Though the Nintendo Revolution was partially unveiled at this year's Electronic Entertainment Expo, its controller is the final piece of the venerable hardware manufacturer's next-generation puzzle. Speculation about the device has run rampant, because its manufacturer has made a point of keeping it well hidden. Nintendo has chosen only to drop hints that it would be an integral part of the Revolution's unique gameplay experience.
Today, in his keynote address at this year's Tokyo Game Show, Satoru Iwata touched on those themes again, giving further clues about Nintendo's vision for the future, and how the Revolution's controller plays into that future.
Thankfully, GameSpot had the chance to gain a better understanding of what Nintendo is going for with the benefit of a visual and tactile aid--a working prototype of the Revolution controller. Yes, we touched it. Yes, we used it. But is it a "revolution"? It just might be.
Our guided tour of the Revolution controller was led by none other than Shigeru Miyamoto, the industry legend whose talent has been one of the driving forces behind Nintendo's success. But, as always, he was his humble self, emphasizing that the day's presentation was about the possibilities of the controller and not his own upcoming projects. With that disclaimer, Miyamoto and the assembled Nintendo Japan reps unveiled the long-awaited controller, a modest-looking device that is low on flash, but big on functionality.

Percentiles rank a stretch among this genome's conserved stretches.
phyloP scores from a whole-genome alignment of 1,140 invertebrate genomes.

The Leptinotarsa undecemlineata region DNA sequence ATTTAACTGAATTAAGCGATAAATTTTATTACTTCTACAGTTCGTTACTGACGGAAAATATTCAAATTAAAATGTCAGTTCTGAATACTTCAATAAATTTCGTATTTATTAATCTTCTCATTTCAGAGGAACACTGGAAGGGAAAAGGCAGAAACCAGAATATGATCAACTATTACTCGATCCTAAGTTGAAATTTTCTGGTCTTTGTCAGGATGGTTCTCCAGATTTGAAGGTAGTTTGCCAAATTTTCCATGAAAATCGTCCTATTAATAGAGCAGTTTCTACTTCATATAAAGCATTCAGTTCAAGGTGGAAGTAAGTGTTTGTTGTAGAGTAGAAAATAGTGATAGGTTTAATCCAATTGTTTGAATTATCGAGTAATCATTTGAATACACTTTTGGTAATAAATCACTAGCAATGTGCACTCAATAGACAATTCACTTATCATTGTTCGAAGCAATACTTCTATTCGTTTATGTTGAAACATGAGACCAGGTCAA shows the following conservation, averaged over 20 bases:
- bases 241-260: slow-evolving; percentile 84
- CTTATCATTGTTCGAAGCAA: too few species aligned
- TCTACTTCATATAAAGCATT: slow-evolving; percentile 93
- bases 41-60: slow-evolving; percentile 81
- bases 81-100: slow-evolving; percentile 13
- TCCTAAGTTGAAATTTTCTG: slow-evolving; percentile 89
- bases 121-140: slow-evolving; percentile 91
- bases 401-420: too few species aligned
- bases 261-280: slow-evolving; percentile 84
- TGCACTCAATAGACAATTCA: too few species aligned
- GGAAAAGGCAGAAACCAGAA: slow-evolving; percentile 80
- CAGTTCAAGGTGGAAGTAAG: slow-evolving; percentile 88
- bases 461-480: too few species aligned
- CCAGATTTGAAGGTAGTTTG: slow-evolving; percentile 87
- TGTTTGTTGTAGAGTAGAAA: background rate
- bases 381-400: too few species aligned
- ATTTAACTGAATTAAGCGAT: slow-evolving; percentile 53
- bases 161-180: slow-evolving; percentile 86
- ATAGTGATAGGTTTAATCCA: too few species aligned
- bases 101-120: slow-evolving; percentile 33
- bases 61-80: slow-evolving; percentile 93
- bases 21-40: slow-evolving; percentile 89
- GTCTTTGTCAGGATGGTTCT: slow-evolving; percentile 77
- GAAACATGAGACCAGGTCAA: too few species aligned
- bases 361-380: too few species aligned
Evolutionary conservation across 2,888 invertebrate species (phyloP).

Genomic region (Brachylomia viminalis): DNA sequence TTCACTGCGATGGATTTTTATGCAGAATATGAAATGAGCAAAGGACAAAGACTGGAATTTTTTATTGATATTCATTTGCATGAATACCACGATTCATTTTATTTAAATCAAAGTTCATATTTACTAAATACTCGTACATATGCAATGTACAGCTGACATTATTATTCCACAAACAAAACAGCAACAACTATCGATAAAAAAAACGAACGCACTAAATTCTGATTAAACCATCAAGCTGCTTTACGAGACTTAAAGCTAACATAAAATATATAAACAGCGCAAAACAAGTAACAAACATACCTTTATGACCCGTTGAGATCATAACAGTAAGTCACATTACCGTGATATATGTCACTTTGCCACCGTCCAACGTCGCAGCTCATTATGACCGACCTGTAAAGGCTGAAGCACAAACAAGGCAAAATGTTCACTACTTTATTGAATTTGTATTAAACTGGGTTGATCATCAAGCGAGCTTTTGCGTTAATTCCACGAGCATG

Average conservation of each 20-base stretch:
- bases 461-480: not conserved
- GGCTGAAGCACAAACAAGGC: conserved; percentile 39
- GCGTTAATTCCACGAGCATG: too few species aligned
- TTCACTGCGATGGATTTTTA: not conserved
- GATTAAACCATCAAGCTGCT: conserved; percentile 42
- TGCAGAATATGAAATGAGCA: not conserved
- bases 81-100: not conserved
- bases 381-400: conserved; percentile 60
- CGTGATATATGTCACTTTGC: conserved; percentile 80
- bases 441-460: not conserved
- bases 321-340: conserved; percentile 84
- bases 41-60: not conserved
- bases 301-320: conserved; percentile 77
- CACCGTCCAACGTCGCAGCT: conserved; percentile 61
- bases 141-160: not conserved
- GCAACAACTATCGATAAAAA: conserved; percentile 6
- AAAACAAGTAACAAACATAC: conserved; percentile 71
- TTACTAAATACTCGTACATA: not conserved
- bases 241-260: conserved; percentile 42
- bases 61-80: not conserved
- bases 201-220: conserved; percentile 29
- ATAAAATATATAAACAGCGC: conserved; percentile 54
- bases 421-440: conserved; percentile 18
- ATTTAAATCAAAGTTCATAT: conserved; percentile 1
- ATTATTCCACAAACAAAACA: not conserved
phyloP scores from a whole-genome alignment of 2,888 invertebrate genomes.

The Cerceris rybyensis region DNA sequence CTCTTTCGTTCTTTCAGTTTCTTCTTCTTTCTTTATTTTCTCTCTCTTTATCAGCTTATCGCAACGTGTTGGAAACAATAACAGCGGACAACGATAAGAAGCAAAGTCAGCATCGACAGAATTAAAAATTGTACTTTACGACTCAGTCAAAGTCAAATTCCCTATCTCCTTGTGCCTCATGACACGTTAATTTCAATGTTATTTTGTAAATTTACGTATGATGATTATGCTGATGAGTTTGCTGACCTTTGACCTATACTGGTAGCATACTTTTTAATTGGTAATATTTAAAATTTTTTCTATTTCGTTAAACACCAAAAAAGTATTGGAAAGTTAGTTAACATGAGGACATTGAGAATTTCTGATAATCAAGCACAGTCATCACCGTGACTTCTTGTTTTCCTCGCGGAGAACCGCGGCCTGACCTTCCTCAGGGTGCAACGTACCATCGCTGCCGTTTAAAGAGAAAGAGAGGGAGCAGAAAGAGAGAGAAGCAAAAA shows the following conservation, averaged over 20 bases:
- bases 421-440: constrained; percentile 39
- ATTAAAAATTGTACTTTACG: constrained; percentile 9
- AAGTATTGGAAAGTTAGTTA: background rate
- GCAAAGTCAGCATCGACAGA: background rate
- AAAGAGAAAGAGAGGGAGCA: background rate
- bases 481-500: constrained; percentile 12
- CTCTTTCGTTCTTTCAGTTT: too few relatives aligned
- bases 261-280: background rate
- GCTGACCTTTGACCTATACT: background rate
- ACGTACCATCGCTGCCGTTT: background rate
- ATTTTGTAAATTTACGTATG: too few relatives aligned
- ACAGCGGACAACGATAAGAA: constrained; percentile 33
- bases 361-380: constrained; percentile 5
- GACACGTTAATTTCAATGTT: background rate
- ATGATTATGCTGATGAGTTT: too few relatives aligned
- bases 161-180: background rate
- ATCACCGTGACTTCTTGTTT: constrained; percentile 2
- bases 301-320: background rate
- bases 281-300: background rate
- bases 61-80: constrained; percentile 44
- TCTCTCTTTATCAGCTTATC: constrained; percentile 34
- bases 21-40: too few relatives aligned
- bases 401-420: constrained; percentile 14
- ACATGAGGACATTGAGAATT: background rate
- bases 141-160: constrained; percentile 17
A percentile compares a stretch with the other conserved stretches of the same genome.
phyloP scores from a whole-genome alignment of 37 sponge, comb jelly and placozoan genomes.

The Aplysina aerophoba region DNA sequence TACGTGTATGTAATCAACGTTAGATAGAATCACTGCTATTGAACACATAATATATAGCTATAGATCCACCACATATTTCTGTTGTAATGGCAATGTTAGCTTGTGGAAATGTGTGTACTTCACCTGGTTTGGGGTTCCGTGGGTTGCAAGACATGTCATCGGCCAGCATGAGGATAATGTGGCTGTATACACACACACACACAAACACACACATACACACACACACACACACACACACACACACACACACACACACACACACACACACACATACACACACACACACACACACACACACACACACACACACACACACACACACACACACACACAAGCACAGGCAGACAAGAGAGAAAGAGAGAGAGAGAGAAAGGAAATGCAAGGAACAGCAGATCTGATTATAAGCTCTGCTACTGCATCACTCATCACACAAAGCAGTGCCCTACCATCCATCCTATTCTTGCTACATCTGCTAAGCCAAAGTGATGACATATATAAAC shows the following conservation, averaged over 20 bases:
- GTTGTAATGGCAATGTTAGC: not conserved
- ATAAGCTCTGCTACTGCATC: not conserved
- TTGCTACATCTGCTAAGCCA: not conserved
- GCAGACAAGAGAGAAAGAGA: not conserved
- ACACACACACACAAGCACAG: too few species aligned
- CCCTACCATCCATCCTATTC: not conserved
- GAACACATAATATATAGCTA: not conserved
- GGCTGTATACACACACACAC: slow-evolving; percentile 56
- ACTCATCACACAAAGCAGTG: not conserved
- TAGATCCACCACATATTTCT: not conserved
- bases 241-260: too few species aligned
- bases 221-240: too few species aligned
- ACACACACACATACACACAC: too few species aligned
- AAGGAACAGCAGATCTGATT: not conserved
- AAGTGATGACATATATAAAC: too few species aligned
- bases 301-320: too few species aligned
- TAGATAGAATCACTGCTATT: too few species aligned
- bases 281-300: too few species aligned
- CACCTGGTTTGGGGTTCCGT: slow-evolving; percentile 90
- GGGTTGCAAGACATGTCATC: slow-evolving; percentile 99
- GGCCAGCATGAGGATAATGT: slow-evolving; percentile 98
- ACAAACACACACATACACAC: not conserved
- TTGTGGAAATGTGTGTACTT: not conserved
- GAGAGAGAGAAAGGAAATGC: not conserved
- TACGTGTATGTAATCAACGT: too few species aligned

Miyamoto noted that the impetus for the controller design came from Nintendo's desire to do something "different" after hearing user feedback on consoles. The company felt the current generation of machines was coming close to overwhelming players by taking up too much space in their living rooms and creating briar patches of cables that must be navigated. As a result, Nintendo wanted to offer a solution that starts simple but supports expansion and that offers accessible experiences for casual players and more intricate experiences for hardcore gamers.
The form factor on display wasn't the absolute final design for the Revolution controller, and Nintendo reps noted that it is still a work in progress. That said, it was enough to give us an idea of where the company is headed. The controller itself bears no resemblance to the myriad fan-generated renderings purporting to be the real deal. The unit basically looks like a slim, ergonomic television remote that's about as long as your hand.
As can be seen in the images released today, the controller features core elements along with some you wouldn't expect. A power button at the top left of the unit appears to let you power the Revolution console on or off. An old-school digital D pad rests just below the power button. A large GameCube-controller-style A button is prominently placed below the D pad. Its counterpart B button is located on the opposite side of the remote, like the Z button on the Nintendo 64 controller. Directly below the A button is a series of three buttons: select, home, and start. While it's easy to guess what they do, Nintendo reps offered no details on their exact function.